TThe girl in the photo, sitting at the piano while singing into a toy microphone, could be any child. But she is Billie Eilish: one of the biggest stars in the world since the age of 14, famous for her dreamy pop style and temperament, the singer of the next James Bond song. Now, at only 19 years old, she is about to release her second album, Happier Than Ever, and has just relaunched herself; Her bleached locks and vixenesco makeover in the cover of Vogue this week released a thousand pieces of thought. But ahead of the album, she’s launching a quieter project: a family book that gives fans a glimpse into her childhood and non-fans a rather poignant glimpse into the strangeness of fame.
Eilish loves her family’s photo albums, but won’t risk taking them on a trip because “they’re too precious,” she tells The Guardian. “However, I love to go over them when I’m at home, I always try to sit down and go over them from time to time.”
The book feels necessarily intimate, especially for a young woman who has spoken out about her struggle to balance her need for privacy and her fans’ appetite for all things Eilish. (“It’s too much for them and it’s too much for me and it’s unhealthy,” she told Vogue this week). Each photo in the book is selected by her, and with care. “It was really hard to decide what to include, but I feel like I shared a lot in the book,” he says. “There were some things that I almost put in but left out, after realizing that people didn’t need to know.”
Unlike so many young pop stars, Eilish did not leave the Disney channel or the child actor route and appears (from her family snapshots, at least) to have had a remarkably normal childhood. The strangeness of his rise, uploading a song to SoundCloud when he was 13, a record deal at 14, materializes in a blurry photo taken not long before, on his 12th birthday, that he decided to walk by on the side of the road. . among a gang of Justin Bieber fans, waiting to see the singer driving. Just a few years and pages later, young fans are shown crying at their own concerts, waiting hours for a signing, reaching out to brush his arm.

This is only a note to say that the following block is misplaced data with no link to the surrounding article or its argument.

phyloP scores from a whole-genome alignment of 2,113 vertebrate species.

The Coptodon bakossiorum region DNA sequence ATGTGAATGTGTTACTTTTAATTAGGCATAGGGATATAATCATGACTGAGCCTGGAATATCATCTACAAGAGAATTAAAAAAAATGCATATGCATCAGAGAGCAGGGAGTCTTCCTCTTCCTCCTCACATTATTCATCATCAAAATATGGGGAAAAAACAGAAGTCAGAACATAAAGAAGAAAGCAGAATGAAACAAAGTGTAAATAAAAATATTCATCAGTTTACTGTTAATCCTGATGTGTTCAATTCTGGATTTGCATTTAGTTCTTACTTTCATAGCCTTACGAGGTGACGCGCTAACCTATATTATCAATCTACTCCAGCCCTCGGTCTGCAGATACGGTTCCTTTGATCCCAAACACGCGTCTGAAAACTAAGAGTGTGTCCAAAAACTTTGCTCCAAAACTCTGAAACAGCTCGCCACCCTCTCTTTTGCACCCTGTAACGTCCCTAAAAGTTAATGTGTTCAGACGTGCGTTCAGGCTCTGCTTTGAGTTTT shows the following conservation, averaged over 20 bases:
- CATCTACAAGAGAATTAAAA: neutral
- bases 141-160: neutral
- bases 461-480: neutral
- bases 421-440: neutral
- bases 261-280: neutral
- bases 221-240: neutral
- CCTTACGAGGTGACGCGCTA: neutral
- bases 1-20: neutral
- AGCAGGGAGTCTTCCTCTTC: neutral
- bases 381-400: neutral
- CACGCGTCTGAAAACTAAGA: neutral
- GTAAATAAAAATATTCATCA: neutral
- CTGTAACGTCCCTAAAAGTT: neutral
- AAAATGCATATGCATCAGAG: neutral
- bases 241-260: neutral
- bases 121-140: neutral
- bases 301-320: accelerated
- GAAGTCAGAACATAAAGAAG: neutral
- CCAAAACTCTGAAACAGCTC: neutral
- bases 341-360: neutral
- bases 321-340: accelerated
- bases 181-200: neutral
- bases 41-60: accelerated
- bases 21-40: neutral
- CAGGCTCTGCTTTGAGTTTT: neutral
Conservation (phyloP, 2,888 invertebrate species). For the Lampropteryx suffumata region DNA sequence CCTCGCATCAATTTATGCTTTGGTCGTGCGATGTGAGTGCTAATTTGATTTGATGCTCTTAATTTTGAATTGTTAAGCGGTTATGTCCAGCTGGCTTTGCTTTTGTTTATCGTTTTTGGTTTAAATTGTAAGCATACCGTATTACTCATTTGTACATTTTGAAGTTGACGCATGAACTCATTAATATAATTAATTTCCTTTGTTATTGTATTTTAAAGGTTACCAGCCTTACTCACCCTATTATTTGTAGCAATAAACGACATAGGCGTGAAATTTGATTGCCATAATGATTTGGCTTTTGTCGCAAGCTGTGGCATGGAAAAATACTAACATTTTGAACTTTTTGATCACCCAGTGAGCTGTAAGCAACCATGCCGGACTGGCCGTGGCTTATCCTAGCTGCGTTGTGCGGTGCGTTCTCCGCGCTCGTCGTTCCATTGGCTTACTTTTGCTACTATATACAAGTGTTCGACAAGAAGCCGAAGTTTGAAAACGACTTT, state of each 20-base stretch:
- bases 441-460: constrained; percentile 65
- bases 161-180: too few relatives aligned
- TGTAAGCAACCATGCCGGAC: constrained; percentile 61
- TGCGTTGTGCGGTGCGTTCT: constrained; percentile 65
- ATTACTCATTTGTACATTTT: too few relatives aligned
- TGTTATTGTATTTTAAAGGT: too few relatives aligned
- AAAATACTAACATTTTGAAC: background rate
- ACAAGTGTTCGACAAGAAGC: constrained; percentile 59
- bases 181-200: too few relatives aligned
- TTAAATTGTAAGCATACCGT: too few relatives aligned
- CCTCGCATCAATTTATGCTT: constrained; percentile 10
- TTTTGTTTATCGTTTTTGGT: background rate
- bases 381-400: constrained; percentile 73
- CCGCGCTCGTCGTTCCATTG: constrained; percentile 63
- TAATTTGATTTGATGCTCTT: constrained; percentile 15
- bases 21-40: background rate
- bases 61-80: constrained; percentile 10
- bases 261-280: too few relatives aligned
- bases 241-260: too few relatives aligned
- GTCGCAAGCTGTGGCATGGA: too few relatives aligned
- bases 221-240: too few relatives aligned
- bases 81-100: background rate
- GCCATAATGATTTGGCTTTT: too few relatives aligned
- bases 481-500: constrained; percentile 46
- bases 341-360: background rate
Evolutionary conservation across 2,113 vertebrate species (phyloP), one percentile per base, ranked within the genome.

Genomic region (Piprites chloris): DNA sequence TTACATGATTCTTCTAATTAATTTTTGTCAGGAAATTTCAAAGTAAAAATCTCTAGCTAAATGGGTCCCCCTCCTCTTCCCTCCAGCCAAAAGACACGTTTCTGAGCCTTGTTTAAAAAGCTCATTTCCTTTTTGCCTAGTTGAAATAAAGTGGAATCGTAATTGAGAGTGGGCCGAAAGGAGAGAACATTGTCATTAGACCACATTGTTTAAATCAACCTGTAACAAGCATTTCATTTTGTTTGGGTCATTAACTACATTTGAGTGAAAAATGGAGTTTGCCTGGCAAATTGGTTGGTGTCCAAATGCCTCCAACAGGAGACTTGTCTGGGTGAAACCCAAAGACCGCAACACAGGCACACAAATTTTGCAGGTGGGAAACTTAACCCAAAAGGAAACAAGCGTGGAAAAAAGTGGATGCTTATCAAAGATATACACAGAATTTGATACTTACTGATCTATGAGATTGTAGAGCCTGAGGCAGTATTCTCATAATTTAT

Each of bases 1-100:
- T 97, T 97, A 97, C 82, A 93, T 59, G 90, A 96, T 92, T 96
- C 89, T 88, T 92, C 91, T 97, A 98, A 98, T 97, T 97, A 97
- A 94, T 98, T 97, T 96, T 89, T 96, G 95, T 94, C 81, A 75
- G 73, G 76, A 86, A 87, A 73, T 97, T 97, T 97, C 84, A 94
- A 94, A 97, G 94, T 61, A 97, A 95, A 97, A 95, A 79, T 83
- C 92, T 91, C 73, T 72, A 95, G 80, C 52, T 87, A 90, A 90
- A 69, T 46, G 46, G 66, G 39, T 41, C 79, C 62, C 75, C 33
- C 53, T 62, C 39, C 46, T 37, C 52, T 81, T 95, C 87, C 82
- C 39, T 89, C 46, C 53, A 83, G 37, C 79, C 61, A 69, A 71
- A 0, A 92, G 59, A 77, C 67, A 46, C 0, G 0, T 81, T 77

Family has had a constant presence in Eilish’s career; his older brother, Finneas O’Connell, produces and writes many of his songs and his parents join them on tour. Her mom Maggie and dad Patrick also appear in the audiobook that is published alongside the book, sharing their memories of their famous daughter. Now that you are 19, will you keep your parents involved? “Definitely,” she says. “I love my parents and I choose to be around them. They understand that I need space and they give it to me when I need it. They don’t do everything with me now, but I like them so I want them around. “
One photo shows her napping on a train, under the caption “when I could use public transport without being harassed.” It’s hard to imagine feeling nostalgic for sleeping in a narrow seat, but again, not many of us are as instantly recognizable as Eilish. Rather than make her frustrated by the shackles of fame, revisiting photos from the time before her meteoric rise to fame at age 14 “honestly made me thank you.”
“I spent a lot of time looking at old photos throughout my life for this book and there were a lot of things that I went through that made me nostalgic and made me miss a lot of parts of my life,” she says. “But overall, it made me feel more grateful for the life I have now and it made me realize that I wouldn’t want to go back. I wouldn’t do it any other way. “
George is Digismak’s reported cum editor with 13 years of experience in Journalism